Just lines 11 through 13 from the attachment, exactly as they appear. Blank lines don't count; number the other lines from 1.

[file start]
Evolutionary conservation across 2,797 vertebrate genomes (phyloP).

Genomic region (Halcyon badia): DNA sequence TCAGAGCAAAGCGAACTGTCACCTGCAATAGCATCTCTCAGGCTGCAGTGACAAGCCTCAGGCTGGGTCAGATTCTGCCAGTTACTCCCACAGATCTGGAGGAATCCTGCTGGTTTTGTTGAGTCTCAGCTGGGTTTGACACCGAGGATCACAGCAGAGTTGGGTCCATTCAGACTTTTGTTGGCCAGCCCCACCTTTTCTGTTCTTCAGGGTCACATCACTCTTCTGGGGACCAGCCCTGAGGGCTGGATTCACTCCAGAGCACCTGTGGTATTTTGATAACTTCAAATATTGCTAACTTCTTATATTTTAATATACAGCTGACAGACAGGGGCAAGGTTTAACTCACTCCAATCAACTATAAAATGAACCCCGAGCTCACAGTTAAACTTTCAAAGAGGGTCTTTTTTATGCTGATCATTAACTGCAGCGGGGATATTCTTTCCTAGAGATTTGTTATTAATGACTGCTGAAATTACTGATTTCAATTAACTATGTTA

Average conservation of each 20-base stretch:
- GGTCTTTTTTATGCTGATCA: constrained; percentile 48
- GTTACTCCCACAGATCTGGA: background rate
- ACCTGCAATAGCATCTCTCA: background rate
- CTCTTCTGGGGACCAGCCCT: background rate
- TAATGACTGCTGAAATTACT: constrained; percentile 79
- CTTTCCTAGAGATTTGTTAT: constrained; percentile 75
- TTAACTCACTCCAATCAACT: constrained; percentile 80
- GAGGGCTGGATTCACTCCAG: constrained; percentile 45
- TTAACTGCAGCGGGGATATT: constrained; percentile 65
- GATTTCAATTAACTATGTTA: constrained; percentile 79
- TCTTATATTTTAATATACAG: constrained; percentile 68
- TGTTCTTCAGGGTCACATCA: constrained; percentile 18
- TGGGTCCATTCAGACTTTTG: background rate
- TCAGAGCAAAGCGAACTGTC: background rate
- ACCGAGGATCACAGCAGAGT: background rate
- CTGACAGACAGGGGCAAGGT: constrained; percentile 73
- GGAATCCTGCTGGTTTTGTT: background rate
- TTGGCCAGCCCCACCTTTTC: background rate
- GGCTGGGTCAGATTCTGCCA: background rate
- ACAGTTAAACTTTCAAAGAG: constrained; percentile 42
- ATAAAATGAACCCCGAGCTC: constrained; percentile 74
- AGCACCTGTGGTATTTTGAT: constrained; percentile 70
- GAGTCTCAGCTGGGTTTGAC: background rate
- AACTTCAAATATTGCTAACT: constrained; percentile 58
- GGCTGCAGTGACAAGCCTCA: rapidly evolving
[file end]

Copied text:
- GAGGGCTGGATTCACTCCAG: constrained; percentile 45
- TTAACTGCAGCGGGGATATT: constrained; percentile 65
- GATTTCAATTAACTATGTTA: constrained; percentile 79